My client was in a really bad car wreck a few days ago. He has severe injuries because an old woman pulled right out in front of him. He could not avoid the collision and broadsided her. His F350 truck plowed into the driver’s side of her Toyota Camry and she was killed. He won’t be able to do his job for a while and his truck was totaled. He has claims for injuries, medical bills, and lost income. To make everything right she would have to pay him a lot of money.
So if she is dead how can he make a claim against her?
He can’t. But, he is deemed to be a creditor and has a claim against her “estate.” An “estate” is a fictional entity under the law. It is set up by filing paperwork with the local probate court. The court will appoint an executor. It is a substitute for her and stands in her shoes. An estate will be necessary to clean up the affairs of the dead person, which includes payment of any debts she owes and then distribution of her remaining assets to her beneficiaries. Of course her estate may not have anything but an insurance policy. So, as his lawyer I will file a claim against her estate for the injury claim. This is necessary so her insurance company will pay for damages she owes. If no executor is appointed my client can open the estate and file a claim against the estate.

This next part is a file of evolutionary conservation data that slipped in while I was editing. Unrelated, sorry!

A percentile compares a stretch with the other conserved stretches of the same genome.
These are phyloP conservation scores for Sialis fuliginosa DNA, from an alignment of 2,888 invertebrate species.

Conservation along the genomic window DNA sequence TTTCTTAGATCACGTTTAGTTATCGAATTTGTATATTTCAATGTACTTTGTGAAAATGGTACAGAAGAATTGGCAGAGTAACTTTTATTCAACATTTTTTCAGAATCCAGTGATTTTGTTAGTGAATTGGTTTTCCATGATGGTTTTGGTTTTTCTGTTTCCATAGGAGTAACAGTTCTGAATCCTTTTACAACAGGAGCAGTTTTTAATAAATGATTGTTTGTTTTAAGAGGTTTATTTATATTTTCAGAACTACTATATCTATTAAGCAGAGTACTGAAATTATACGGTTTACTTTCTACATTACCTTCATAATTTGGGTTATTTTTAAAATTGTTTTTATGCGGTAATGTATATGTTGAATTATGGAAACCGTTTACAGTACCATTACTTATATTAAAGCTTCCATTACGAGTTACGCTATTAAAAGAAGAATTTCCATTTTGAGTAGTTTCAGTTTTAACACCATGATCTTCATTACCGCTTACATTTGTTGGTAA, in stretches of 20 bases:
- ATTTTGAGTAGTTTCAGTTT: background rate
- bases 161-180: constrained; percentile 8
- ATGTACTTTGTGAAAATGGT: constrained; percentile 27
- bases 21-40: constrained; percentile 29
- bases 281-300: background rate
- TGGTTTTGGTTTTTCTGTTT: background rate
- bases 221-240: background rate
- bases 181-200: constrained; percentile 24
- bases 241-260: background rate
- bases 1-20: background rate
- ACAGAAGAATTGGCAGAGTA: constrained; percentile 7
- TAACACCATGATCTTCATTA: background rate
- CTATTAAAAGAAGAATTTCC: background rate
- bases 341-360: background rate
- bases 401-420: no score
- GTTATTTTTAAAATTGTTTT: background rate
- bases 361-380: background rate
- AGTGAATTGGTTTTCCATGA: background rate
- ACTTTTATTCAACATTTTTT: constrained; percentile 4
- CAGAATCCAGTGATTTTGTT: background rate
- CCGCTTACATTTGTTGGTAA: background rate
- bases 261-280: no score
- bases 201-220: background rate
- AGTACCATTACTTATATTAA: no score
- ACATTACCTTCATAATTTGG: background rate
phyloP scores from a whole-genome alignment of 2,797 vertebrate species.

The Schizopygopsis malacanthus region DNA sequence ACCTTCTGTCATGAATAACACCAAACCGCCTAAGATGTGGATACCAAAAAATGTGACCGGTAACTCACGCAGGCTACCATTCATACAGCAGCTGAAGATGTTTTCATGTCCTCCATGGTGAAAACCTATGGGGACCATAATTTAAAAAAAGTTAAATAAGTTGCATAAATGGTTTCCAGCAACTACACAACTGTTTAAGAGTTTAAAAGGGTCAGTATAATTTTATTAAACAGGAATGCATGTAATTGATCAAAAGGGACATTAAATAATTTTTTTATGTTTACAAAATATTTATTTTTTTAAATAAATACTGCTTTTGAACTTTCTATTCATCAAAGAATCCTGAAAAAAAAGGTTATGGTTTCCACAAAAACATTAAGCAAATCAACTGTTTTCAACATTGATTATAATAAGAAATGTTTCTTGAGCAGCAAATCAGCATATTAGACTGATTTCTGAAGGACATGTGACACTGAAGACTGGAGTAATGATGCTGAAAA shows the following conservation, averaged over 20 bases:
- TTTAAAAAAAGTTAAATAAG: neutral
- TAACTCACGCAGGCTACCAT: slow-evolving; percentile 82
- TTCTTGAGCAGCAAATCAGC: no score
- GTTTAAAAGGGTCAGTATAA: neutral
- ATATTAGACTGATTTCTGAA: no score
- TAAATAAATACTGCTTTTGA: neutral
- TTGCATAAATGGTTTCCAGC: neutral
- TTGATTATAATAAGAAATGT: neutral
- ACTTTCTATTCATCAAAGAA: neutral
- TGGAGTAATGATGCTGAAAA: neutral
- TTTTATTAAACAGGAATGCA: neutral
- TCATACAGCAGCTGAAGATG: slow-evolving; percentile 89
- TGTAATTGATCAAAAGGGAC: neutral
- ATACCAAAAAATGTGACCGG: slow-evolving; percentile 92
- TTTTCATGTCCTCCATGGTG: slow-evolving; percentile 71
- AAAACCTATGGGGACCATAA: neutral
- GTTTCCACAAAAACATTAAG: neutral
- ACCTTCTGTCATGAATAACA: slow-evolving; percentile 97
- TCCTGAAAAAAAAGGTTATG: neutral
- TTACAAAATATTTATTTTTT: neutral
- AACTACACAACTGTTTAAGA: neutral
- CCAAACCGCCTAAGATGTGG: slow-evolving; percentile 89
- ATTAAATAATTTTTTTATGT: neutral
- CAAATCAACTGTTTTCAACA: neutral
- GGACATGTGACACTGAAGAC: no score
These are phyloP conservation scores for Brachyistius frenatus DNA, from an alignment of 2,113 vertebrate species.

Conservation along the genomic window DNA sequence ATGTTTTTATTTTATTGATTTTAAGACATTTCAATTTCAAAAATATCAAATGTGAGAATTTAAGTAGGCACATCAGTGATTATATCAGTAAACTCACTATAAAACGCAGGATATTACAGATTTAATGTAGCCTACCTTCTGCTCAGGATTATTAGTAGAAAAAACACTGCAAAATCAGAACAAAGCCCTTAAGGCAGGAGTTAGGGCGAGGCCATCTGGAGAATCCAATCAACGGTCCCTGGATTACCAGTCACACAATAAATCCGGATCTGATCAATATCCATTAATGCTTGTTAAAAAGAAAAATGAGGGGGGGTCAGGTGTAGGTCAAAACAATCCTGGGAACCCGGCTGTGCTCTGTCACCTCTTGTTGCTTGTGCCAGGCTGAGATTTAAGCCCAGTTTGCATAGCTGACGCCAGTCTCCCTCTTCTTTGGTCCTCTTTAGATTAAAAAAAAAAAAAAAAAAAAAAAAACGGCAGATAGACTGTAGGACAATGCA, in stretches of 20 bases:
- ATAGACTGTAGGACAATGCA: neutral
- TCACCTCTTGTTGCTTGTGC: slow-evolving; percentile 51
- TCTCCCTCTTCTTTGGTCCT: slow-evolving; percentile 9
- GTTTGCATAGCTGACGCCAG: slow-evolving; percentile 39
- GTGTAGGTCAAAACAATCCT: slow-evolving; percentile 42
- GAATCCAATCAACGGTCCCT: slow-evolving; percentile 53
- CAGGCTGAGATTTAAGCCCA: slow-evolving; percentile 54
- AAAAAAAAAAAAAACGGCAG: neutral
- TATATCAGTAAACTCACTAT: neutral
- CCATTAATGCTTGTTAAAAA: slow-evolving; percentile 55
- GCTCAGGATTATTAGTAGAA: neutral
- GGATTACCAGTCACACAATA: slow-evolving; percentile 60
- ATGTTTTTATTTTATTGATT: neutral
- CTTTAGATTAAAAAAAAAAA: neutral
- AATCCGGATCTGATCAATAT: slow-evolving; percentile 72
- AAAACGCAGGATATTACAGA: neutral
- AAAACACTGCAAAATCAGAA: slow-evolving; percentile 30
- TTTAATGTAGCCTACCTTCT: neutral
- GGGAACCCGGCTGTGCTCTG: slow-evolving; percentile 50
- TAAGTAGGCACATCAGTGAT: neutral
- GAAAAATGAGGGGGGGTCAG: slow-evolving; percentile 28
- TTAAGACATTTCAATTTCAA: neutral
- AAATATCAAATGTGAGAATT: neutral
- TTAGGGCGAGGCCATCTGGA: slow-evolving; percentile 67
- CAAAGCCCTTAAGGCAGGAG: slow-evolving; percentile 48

If she had no insurance what next? Then I will check to see if my client has any uninsured motorists insurance. If so, we will make a claim against his own insurance to pay for his damages.
The details of this tragic story were reported at Flagerlive.com, and can be read here.